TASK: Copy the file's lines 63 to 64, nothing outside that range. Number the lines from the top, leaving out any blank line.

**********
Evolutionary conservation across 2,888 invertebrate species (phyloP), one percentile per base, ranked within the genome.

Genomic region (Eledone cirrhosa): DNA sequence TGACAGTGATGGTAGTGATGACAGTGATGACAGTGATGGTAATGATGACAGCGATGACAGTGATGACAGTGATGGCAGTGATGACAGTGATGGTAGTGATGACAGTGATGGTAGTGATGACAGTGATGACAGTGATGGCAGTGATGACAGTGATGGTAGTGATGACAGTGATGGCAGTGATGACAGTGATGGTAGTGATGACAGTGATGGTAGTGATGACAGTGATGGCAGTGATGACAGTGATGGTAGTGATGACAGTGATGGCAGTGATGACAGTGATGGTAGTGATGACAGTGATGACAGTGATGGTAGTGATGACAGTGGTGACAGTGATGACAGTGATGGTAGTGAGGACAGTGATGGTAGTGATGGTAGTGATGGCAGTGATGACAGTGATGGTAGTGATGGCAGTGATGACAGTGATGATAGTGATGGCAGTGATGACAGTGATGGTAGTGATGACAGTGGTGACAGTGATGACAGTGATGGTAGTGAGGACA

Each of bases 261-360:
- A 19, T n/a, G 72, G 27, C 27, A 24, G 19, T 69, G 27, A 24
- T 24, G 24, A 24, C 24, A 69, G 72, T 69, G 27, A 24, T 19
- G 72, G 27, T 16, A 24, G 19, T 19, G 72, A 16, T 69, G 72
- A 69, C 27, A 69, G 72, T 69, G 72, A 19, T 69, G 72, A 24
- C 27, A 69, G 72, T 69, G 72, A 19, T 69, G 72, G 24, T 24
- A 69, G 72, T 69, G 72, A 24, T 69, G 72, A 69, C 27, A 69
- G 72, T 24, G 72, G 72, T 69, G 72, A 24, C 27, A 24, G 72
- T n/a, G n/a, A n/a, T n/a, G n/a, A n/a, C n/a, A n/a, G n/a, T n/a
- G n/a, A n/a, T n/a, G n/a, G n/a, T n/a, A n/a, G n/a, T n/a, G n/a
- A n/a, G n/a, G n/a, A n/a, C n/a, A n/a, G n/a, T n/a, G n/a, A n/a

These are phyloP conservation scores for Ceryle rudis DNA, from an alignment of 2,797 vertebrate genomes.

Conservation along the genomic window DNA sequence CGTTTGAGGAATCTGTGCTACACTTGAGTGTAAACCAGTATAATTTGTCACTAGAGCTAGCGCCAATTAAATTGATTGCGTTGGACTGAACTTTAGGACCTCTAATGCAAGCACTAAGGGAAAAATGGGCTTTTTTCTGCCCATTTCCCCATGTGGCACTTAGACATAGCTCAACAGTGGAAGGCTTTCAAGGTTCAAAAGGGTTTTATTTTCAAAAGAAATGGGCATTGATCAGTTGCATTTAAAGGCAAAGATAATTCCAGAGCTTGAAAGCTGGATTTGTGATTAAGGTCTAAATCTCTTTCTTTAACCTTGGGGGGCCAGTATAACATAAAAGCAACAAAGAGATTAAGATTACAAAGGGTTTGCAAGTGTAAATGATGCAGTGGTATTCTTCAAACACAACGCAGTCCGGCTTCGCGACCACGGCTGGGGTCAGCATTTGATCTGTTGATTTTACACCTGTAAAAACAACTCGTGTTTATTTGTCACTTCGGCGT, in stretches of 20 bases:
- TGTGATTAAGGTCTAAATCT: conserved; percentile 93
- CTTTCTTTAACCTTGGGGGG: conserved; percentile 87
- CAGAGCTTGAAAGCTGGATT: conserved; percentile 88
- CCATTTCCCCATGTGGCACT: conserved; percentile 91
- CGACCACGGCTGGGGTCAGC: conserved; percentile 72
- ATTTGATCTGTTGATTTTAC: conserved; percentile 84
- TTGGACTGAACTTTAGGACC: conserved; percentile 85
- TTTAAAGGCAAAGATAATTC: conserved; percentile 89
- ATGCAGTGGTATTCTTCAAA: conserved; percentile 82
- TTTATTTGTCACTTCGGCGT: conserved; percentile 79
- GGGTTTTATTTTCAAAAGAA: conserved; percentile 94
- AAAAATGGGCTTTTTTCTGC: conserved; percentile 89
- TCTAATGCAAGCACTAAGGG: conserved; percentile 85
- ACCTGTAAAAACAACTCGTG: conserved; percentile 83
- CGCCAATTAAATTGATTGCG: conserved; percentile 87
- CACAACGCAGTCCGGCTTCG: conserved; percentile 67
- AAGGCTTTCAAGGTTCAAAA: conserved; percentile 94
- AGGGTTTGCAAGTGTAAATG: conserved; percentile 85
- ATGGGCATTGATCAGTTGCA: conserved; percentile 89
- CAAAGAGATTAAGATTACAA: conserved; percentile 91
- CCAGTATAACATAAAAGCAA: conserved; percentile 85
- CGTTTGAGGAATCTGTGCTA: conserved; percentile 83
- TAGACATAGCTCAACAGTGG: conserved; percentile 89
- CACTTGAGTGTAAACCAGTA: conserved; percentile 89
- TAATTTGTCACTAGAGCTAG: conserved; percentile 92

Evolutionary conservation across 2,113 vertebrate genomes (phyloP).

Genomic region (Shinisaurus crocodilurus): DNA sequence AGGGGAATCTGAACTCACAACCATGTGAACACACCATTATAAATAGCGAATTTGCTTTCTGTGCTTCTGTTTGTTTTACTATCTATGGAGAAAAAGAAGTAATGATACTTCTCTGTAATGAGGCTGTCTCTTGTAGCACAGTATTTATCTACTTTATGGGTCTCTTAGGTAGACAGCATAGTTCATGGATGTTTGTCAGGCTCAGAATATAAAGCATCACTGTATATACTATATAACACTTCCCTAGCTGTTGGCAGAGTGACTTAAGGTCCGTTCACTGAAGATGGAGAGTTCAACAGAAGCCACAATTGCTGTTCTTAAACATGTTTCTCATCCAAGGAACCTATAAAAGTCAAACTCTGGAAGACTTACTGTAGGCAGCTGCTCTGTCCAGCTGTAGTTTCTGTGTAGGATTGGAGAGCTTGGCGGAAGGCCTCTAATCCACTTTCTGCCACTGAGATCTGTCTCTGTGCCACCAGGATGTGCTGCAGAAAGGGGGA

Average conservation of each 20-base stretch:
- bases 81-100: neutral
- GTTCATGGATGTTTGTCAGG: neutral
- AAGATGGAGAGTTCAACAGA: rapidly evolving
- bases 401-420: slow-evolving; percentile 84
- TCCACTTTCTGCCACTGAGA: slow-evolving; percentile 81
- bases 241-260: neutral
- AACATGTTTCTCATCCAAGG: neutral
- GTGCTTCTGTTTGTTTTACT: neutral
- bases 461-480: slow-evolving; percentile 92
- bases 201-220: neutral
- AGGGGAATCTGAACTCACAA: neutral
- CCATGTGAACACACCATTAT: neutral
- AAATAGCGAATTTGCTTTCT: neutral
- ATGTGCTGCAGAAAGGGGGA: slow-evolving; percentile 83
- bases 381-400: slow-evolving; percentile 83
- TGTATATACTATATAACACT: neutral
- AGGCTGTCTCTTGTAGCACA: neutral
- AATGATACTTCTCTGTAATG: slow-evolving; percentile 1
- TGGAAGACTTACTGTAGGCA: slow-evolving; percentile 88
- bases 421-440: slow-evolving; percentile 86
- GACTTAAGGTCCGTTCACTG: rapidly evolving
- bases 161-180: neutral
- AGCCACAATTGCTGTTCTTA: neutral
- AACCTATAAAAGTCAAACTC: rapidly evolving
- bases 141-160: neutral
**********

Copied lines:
- bases 421-440: slow-evolving; percentile 86
- GACTTAAGGTCCGTTCACTG: rapidly evolving